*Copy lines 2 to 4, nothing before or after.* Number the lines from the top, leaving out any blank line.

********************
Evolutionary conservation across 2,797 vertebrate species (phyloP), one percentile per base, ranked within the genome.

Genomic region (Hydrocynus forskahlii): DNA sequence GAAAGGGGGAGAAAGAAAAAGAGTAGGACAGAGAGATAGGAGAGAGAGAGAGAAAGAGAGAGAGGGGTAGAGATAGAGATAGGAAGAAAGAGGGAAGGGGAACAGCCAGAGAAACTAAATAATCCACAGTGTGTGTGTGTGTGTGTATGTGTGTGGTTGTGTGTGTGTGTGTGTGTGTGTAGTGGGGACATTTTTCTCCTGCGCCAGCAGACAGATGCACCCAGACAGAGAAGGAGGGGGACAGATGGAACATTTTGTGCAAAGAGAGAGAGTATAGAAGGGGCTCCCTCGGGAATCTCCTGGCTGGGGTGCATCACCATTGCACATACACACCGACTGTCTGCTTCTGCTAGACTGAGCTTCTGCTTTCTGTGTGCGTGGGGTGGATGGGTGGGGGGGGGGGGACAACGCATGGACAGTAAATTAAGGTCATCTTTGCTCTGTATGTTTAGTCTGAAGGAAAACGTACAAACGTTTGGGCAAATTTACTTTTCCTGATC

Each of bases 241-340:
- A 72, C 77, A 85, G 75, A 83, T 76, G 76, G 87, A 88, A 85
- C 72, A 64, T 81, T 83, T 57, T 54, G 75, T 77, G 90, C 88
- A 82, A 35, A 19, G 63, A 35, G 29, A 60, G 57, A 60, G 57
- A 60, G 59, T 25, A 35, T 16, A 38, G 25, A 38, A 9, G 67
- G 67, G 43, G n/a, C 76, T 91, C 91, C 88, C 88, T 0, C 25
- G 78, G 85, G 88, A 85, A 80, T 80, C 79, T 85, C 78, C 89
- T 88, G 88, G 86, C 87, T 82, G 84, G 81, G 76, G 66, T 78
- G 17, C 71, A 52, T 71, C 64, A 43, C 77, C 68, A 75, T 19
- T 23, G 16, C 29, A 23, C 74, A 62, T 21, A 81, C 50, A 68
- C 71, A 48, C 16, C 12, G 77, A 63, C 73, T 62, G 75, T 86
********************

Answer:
Genomic region (Hydrocynus forskahlii): DNA sequence GAAAGGGGGAGAAAGAAAAAGAGTAGGACAGAGAGATAGGAGAGAGAGAGAGAAAGAGAGAGAGGGGTAGAGATAGAGATAGGAAGAAAGAGGGAAGGGGAACAGCCAGAGAAACTAAATAATCCACAGTGTGTGTGTGTGTGTGTATGTGTGTGGTTGTGTGTGTGTGTGTGTGTGTGTAGTGGGGACATTTTTCTCCTGCGCCAGCAGACAGATGCACCCAGACAGAGAAGGAGGGGGACAGATGGAACATTTTGTGCAAAGAGAGAGAGTATAGAAGGGGCTCCCTCGGGAATCTCCTGGCTGGGGTGCATCACCATTGCACATACACACCGACTGTCTGCTTCTGCTAGACTGAGCTTCTGCTTTCTGTGTGCGTGGGGTGGATGGGTGGGGGGGGGGGGACAACGCATGGACAGTAAATTAAGGTCATCTTTGCTCTGTATGTTTAGTCTGAAGGAAAACGTACAAACGTTTGGGCAAATTTACTTTTCCTGATC

Each of bases 241-340:
- A 72, C 77, A 85, G 75, A 83, T 76, G 76, G 87, A 88, A 85